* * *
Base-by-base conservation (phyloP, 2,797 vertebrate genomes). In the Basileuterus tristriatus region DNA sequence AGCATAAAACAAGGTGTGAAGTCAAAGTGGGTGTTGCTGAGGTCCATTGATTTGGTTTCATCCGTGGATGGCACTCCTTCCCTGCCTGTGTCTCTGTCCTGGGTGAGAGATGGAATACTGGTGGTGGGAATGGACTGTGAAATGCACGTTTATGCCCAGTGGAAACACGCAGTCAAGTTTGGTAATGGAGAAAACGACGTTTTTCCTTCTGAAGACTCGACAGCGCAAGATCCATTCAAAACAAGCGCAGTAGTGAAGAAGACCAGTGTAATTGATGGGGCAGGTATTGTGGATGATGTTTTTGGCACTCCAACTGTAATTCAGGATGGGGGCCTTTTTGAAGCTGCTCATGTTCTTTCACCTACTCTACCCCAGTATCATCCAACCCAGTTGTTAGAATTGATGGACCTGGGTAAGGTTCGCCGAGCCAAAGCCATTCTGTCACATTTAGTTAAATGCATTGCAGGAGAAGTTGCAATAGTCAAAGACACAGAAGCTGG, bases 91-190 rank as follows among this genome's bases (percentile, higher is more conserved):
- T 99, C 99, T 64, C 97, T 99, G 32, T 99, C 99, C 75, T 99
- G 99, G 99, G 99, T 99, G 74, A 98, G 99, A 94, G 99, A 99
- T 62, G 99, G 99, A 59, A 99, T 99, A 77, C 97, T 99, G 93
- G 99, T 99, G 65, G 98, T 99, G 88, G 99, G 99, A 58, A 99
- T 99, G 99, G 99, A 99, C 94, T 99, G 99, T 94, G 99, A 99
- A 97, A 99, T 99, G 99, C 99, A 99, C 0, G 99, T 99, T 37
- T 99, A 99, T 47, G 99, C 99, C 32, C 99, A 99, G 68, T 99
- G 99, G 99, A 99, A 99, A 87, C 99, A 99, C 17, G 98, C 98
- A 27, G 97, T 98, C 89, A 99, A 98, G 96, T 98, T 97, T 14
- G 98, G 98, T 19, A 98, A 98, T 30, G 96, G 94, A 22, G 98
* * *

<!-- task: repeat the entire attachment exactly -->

Base-by-base conservation (phyloP, 2,797 vertebrate genomes). In the Basileuterus tristriatus region DNA sequence AGCATAAAACAAGGTGTGAAGTCAAAGTGGGTGTTGCTGAGGTCCATTGATTTGGTTTCATCCGTGGATGGCACTCCTTCCCTGCCTGTGTCTCTGTCCTGGGTGAGAGATGGAATACTGGTGGTGGGAATGGACTGTGAAATGCACGTTTATGCCCAGTGGAAACACGCAGTCAAGTTTGGTAATGGAGAAAACGACGTTTTTCCTTCTGAAGACTCGACAGCGCAAGATCCATTCAAAACAAGCGCAGTAGTGAAGAAGACCAGTGTAATTGATGGGGCAGGTATTGTGGATGATGTTTTTGGCACTCCAACTGTAATTCAGGATGGGGGCCTTTTTGAAGCTGCTCATGTTCTTTCACCTACTCTACCCCAGTATCATCCAACCCAGTTGTTAGAATTGATGGACCTGGGTAAGGTTCGCCGAGCCAAAGCCATTCTGTCACATTTAGTTAAATGCATTGCAGGAGAAGTTGCAATAGTCAAAGACACAGAAGCTGG, bases 91-190 rank as follows among this genome's bases (percentile, higher is more conserved):
- T 99, C 99, T 64, C 97, T 99, G 32, T 99, C 99, C 75, T 99
- G 99, G 99, G 99, T 99, G 74, A 98, G 99, A 94, G 99, A 99
- T 62, G 99, G 99, A 59, A 99, T 99, A 77, C 97, T 99, G 93
- G 99, T 99, G 65, G 98, T 99, G 88, G 99, G 99, A 58, A 99
- T 99, G 99, G 99, A 99, C 94, T 99, G 99, T 94, G 99, A 99
- A 97, A 99, T 99, G 99, C 99, A 99, C 0, G 99, T 99, T 37
- T 99, A 99, T 47, G 99, C 99, C 32, C 99, A 99, G 68, T 99
- G 99, G 99, A 99, A 99, A 87, C 99, A 99, C 17, G 98, C 98
- A 27, G 97, T 98, C 89, A 99, A 98, G 96, T 98, T 97, T 14
- G 98, G 98, T 19, A 98, A 98, T 30, G 96, G 94, A 22, G 98